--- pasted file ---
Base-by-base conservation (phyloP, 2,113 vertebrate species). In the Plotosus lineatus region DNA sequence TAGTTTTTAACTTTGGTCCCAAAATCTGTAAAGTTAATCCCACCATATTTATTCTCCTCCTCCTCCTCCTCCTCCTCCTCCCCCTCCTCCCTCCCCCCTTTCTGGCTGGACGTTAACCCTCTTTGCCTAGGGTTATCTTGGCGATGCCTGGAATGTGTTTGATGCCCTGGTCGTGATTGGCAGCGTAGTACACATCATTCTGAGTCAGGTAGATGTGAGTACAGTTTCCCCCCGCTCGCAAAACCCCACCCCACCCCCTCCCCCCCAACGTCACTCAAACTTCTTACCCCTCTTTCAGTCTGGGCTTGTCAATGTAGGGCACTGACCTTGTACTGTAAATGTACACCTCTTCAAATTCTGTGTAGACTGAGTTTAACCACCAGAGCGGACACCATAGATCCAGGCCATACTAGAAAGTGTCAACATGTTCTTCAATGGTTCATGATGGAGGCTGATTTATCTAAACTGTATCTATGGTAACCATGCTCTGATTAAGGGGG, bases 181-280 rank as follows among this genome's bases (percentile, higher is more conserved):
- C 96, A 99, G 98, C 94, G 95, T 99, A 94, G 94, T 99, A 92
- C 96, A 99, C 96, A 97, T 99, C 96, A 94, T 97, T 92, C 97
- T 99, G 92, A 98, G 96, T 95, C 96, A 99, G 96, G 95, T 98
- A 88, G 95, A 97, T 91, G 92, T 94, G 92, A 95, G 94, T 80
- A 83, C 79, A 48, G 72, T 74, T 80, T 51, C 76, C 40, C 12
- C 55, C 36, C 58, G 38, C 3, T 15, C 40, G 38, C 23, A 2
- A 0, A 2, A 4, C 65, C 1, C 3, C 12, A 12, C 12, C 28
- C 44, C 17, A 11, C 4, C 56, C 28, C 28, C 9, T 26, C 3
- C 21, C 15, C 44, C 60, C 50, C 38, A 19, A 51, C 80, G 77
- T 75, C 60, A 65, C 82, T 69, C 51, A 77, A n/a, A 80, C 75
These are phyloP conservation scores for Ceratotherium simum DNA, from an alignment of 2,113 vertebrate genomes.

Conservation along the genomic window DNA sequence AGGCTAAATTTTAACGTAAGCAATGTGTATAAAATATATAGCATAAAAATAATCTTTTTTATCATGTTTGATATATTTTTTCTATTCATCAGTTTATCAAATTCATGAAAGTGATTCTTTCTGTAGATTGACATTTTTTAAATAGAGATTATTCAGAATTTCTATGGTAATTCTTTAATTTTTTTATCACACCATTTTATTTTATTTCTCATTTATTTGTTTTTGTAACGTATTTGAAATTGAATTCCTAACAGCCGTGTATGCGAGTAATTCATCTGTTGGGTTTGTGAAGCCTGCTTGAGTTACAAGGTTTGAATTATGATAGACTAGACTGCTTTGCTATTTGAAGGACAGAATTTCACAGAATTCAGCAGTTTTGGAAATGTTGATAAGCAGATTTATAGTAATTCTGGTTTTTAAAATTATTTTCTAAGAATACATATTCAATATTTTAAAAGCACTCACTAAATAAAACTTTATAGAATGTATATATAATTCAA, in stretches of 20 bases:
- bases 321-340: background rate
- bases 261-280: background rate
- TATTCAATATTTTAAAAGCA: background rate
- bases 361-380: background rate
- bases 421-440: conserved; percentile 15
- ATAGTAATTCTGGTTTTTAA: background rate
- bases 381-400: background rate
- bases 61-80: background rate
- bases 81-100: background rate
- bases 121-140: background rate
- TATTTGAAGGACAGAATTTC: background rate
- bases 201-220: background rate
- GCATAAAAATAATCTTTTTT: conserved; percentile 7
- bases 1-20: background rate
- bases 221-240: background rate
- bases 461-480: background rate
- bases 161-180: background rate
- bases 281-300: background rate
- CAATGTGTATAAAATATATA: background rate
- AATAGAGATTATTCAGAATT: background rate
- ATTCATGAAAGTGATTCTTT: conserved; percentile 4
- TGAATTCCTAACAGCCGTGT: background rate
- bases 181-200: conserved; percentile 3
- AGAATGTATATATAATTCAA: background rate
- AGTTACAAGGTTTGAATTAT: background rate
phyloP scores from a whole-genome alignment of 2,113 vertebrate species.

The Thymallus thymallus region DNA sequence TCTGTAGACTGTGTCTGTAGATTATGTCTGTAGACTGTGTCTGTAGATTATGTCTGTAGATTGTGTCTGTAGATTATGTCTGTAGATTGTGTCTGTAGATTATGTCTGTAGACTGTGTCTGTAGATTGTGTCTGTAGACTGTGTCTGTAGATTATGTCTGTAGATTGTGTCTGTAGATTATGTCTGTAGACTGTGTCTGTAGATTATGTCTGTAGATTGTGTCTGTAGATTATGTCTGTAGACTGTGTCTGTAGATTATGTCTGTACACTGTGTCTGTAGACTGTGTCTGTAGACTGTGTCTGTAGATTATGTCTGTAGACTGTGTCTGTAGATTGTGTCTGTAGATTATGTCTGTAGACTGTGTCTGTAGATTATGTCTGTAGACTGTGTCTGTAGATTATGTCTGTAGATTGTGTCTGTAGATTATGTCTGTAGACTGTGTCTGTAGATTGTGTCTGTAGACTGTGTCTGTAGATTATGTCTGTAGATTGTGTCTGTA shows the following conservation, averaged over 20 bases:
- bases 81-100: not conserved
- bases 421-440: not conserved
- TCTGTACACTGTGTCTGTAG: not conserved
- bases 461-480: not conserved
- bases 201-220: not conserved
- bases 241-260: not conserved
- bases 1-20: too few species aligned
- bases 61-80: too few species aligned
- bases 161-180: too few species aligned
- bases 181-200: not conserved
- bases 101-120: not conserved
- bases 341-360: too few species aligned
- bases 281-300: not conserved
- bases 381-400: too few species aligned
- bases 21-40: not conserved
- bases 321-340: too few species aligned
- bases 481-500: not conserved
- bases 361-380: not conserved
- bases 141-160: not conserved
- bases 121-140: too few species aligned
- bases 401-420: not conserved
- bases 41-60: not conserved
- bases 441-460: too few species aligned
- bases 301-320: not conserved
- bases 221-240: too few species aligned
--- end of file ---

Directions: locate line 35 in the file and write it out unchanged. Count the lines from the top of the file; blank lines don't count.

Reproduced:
- TGAATTCCTAACAGCCGTGT: background rate